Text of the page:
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Today's word on journalism

Monday, January 29, 2007

Words as weapons:

"When he had a pen in his hand it was like giving a kid a machine gun."

--Peter Hall, theater director, on "Angry Young Man" playwright John Osborne (1929-1994)

River Heights P&Z stumped on splitting flag lots

By Clay Moffitt

December 13, 2006 | RIVER HEIGHTS -- Tony Nielson stumped the Planning and Zoning Commission last week on whether a flag lot can be divided, but that's OK, he still wouldn't be able to build on the lots right away. Nielson plans on building two homes to be sold on the lots if the division is approved, but with the frigid December temperatures, he can't do much until it warms up.

"I was going to have the road paved, but I can't do that until spring anyway," Nielson said.

The commission members thumbed through the zoning ordinances, searching for anywhere that might mention flag lots.

Realizing the group might be looking in vain, Commissioner Drew Herseth asked, "Are we going to find out if a flag lot can be divided?"

The commission conceded it really wasn't sure, and Commissioner Gladys Ann Atwood agreed to contact the Utah League of Cities and Towns to verify if it complied with the zoning laws.

The commission said part of the confusion is because a lot that is a lot longer than wide is designated as a flag lot and are not sure if that designation can be changed.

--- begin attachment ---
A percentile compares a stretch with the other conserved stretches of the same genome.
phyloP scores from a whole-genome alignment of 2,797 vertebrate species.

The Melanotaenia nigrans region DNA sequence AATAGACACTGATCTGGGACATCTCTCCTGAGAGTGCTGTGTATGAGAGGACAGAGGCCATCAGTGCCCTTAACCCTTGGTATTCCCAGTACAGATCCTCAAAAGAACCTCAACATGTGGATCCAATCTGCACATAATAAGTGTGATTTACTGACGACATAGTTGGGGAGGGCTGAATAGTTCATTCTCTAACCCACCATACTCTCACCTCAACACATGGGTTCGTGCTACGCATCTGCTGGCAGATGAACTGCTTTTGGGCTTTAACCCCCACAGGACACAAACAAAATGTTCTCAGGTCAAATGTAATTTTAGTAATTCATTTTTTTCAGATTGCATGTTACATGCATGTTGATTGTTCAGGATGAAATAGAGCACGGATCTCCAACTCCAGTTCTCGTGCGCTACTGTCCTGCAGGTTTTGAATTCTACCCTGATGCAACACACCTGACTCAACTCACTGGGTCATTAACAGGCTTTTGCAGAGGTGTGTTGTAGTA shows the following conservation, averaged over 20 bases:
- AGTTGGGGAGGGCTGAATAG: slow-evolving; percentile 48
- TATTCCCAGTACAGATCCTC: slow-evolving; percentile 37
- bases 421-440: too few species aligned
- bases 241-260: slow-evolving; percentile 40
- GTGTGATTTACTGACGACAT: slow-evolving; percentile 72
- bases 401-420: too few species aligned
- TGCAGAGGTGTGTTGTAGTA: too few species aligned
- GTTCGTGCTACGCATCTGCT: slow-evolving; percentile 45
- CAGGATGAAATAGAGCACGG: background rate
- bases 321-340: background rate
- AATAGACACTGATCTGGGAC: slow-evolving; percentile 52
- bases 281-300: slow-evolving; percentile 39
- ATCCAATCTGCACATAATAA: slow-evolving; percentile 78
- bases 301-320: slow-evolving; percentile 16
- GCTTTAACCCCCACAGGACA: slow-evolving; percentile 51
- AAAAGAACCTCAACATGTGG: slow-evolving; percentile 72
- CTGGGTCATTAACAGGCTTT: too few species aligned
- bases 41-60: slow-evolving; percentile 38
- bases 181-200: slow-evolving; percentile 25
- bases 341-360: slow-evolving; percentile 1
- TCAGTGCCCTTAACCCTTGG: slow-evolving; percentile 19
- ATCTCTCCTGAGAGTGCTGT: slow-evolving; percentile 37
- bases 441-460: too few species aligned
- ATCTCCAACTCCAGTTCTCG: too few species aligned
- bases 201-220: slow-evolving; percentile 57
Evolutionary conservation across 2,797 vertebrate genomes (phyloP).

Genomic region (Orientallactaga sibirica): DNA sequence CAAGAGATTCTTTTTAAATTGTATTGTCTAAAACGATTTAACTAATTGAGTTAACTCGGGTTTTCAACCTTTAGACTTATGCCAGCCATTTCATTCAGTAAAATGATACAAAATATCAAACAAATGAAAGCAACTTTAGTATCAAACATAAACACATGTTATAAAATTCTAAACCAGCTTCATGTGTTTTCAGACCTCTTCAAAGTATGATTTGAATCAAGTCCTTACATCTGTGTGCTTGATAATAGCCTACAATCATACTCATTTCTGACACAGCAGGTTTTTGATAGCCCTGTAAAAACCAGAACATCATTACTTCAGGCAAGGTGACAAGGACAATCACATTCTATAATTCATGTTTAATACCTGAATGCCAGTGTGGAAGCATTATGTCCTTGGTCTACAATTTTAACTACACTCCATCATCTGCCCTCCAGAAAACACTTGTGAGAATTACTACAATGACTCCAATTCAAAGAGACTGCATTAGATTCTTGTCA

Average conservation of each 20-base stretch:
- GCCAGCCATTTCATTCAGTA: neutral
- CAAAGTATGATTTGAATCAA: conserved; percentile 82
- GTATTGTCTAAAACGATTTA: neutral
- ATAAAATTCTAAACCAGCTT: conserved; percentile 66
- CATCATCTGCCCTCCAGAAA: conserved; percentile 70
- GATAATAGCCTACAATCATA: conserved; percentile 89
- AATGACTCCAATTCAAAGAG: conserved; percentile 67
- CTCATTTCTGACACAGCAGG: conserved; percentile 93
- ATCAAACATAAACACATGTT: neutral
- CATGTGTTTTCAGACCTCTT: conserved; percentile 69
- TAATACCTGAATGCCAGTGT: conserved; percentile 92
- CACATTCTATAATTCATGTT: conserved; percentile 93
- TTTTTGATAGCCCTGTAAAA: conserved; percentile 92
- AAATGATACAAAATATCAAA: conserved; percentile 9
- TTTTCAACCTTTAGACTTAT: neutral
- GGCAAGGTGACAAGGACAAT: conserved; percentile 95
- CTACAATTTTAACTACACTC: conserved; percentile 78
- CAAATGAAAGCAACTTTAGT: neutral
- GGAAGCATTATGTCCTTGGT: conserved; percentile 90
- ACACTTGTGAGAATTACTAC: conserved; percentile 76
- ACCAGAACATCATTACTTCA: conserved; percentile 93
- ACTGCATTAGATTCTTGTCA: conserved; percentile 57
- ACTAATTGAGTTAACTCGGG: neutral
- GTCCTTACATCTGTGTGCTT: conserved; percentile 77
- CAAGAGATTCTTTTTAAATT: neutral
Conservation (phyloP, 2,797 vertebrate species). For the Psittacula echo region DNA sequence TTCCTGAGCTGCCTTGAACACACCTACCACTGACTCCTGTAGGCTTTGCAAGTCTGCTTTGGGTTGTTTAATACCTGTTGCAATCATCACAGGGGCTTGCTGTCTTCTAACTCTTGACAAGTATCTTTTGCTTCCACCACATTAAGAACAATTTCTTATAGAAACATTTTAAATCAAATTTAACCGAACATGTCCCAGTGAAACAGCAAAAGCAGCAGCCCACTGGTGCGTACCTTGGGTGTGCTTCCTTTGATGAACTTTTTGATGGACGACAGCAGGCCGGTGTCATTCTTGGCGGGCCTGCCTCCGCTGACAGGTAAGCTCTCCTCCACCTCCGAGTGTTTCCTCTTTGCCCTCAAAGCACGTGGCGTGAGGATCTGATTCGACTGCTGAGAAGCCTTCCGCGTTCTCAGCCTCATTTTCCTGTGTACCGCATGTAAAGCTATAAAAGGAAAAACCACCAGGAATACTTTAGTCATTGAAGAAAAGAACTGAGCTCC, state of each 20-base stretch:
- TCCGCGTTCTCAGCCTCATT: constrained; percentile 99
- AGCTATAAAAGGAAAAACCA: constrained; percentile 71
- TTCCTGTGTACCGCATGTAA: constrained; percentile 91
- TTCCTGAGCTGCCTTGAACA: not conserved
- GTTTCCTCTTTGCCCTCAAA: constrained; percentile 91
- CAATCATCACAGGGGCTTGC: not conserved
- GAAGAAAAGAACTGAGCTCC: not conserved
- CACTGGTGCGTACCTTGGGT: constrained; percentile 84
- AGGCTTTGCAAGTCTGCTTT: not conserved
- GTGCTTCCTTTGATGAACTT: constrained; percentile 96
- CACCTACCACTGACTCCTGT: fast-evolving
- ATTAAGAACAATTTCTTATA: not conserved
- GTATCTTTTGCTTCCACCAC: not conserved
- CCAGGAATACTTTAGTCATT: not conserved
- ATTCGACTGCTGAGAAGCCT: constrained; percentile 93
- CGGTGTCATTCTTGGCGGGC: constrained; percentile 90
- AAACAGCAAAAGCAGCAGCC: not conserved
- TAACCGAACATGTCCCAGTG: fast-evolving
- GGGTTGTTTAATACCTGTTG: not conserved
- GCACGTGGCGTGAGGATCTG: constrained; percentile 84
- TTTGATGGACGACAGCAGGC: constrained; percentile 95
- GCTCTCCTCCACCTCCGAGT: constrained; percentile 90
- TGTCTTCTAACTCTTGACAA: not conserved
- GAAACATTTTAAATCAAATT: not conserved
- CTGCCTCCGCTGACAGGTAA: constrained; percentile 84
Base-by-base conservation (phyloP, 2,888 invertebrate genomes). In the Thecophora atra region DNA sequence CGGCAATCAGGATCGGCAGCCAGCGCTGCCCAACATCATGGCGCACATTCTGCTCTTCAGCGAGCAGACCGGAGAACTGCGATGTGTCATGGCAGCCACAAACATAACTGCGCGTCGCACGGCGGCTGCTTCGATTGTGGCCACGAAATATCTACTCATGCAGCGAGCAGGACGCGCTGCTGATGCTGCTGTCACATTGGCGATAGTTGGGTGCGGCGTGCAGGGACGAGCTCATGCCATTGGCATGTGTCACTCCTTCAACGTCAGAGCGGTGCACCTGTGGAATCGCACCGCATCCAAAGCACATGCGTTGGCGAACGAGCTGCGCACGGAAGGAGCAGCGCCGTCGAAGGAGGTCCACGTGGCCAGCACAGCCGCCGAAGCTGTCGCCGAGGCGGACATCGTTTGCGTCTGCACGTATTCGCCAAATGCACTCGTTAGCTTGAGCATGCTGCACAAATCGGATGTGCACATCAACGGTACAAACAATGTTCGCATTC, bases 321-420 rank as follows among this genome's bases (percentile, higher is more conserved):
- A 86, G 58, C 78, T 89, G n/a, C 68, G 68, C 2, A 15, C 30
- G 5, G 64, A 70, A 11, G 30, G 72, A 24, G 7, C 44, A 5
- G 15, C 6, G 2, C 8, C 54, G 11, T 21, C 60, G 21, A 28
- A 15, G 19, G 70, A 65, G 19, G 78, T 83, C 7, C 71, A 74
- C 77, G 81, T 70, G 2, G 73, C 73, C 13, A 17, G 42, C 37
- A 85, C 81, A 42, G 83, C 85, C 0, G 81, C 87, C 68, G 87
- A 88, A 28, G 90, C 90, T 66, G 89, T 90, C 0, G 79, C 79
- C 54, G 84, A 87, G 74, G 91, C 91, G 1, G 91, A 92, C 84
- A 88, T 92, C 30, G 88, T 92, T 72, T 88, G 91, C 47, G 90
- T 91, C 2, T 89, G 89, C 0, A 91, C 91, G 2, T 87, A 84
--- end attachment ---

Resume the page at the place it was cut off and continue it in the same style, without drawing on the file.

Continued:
"We need to have more information about this," Commissioner Carolyn Bentley concluded.

Even if the commission determines the lot can be divided, there were a few other zoning ordinances the group expressed concern with the lot. For example, all points on the property need to be within at least 450 feet of a fire hydrant. Also according to the ordinance, "each lot must abut with a city maintained street."

The commission members also conceded they wished former commission member Blake Wright were still on the commission, being the individual most familiar with the zoning documentation. To which Nielson informed the group he is a long-time acquaintance of Wright and consulted with him in regards to the lot.

"If it counts for anything, I talked to him (Wright) before I even bought the lot," Nielson said while the group was looking through the ordinance books.

Nielson agreed to measure the distance from the nearest fire hydrant and email the group at his findings. And the commission agreed to check with the Utah League and receive confirmation before the next commission meeting, which will be held on Jan. 2.


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